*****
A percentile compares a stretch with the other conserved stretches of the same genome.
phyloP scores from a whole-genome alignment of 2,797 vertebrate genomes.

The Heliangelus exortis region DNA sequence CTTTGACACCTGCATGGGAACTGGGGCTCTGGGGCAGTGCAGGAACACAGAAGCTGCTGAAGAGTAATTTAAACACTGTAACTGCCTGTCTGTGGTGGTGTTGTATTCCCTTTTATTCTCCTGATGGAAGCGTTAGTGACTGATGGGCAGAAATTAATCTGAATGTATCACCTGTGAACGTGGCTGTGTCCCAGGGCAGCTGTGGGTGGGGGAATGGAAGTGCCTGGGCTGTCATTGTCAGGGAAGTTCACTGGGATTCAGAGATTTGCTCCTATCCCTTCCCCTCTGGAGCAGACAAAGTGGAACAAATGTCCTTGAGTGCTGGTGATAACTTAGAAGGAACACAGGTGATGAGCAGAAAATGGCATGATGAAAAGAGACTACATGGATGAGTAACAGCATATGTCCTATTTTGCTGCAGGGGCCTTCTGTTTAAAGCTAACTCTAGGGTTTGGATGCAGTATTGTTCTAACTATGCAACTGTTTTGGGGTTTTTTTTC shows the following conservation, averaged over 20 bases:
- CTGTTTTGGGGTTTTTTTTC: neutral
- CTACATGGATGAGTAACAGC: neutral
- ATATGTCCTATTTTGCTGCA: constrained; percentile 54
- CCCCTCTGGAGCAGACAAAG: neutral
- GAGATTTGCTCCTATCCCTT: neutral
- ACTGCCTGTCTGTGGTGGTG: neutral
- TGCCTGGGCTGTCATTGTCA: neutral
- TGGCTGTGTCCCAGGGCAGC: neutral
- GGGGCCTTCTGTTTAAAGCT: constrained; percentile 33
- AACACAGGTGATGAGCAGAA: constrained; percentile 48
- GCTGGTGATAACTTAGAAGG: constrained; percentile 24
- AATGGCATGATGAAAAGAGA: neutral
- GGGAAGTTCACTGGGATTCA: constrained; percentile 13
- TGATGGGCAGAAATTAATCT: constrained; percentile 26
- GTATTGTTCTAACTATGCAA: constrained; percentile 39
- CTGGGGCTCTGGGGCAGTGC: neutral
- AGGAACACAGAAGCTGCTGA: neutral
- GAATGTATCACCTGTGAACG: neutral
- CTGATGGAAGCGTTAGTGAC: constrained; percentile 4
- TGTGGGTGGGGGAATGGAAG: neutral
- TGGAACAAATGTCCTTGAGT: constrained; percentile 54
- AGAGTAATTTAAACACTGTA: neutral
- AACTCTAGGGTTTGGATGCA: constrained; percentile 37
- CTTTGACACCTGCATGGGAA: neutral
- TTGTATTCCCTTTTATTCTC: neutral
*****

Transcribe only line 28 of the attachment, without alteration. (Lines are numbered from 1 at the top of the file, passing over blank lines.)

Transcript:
- TTGTATTCCCTTTTATTCTC: neutral